He's Trying to Extend His Stay


George Yao, who once bought the most expensive house ever sold in Orange County, was struggling on Friday to prevent the Radisson Plaza hotel in Irvine from sliding into a foreclosure sale next week.

Yao spent Friday negotiating with the Kansas City bank that now holds a $19.3-million first loan on the 289-room property, according to Jess Robert Bressi, Yao's Irvine-based lawyer.

Hotel industry sources have speculated that Yao would have to push the hotel into bankruptcy proceedings on Friday to derail the planned foreclosure. But Bressi said other alternatives were being sought before next Wednesday's scheduled sale. In any event, the hotel is expected to keep operating routinely.

"We're presently in negotiations with the lender and hope to avoid having to file," Bressi said. "It's likely to be Wednesday morning before we know one way or another where it's heading."

Yao owns 98% of GMY Investment Co. LP, which acquired the Radisson Plaza Hotel Orange County Airport in 1989. Yao, who serves as GMY's general partner, signed a $19-million promissory note to help finance the deal.

Officials at Bank Midwest, the Kansas City bank that apparently initiated the foreclosure action, were not available for comment Friday. Bressi said that Yao will not discuss his business affairs.

Little is known about Yao, who evidently has owned properties in California, Hong Kong, Taiwan and Hawaii.

The publicity-shy businessman made news in 1991 when he paid a record $13.6 million for a three-story, 12,000-square-foot house on Newport Harbor. The massive home has seven bedrooms, seven fireplaces, 13 bathrooms and a nine-car underground garage.

Yao borrowed $6.7 million and paid the remaining $7.5 million in cash, according to court records. Yao was back in the news in 1993, when he pushed the company that he created to own the Newport Beach house into bankruptcy proceedings.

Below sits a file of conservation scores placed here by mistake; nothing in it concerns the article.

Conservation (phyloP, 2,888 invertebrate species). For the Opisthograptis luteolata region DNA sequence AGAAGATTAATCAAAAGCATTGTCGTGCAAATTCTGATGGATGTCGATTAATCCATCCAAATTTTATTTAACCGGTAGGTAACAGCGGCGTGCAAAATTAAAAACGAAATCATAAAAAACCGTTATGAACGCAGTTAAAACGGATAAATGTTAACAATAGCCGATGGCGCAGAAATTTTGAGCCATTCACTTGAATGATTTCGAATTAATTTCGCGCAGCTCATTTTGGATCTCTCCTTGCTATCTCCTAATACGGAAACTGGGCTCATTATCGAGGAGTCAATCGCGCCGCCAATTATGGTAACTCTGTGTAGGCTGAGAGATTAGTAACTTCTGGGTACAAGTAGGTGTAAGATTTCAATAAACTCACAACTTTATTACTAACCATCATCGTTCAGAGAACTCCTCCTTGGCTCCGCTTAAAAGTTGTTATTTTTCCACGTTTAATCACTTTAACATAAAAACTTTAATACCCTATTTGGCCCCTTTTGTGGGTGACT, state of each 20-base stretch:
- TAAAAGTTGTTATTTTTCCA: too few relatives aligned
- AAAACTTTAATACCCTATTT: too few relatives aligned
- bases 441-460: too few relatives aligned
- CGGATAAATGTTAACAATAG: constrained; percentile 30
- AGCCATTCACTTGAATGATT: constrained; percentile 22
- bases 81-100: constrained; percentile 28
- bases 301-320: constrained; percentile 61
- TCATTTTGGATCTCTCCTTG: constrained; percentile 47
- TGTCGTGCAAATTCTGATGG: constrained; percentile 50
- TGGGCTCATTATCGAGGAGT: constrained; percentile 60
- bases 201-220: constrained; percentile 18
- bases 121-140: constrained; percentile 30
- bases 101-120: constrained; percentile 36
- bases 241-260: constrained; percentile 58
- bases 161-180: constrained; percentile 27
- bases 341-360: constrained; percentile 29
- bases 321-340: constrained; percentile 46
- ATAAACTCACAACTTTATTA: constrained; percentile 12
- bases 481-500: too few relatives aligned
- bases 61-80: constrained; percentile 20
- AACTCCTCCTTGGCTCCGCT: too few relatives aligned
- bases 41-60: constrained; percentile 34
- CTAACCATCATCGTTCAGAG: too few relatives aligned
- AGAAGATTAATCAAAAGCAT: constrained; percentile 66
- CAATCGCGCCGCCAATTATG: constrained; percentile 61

The ongoing California real estate slump has rapidly chipped away at the value of the mansion. Title to the house transferred during a June trustee's sale to a company called Little Dix Bay Island Co., according to La Jolla-based DataQuick Information Systems Inc. The price was listed as $6.6 million.


Yao's finances began to crumble in the early 1990s, according to court documents filed in connection with the Newport Beach house.

Like many hotel deals struck in the 1980s, the Radisson in Irvine proved to be a troublesome venture.

In a letter filed in U.S. Bankruptcy Court in Santa Ana, Yao wrote that the hotel "turned out to be a much larger burden on my [finances] than I anticipated. . . . I have found it necessary to liquidate many of my other properties to fund the Radisson Hotel."

Yao wrote that his financial woes had forced him to sell land in Taiwan and properties in Southern California, including a condominium project in Alhambra and a condominium in Los Angeles' Westwood neighborhood.

Yao initially borrowed funds for the Radisson hotel from Homestead Savings.

When the S&L; failed, the loan was shifted to the Resolution Trust Corp. The loan evidently was shifted from there to the Bank of America before being acquired by Bank Midwest in Kansas City.

It was uncertain on Friday whether the RTC remains involved with the loan.

Yao apparently has continued to pump money into the hotel. "It's sucked a lot of cash, millions of dollars, out of Mr. Yao," Bressi said.

"He completely renovated it when he bought it, and . . . has renovation plans that, hopefully, will be undertaken early next year."

Hotel industry observers estimate that the hotel's value has fallen to somewhere between $13 million and $15 million.

"It's not a pretty picture," one hotel industry expert said. "That property is totally underwater."

Bressi described the hotel investment as "another case of a foreign investor coming here and paying far more than the asset was worth.

"It's the same story as all the Japanese banks that bought property here and were forced to sell."

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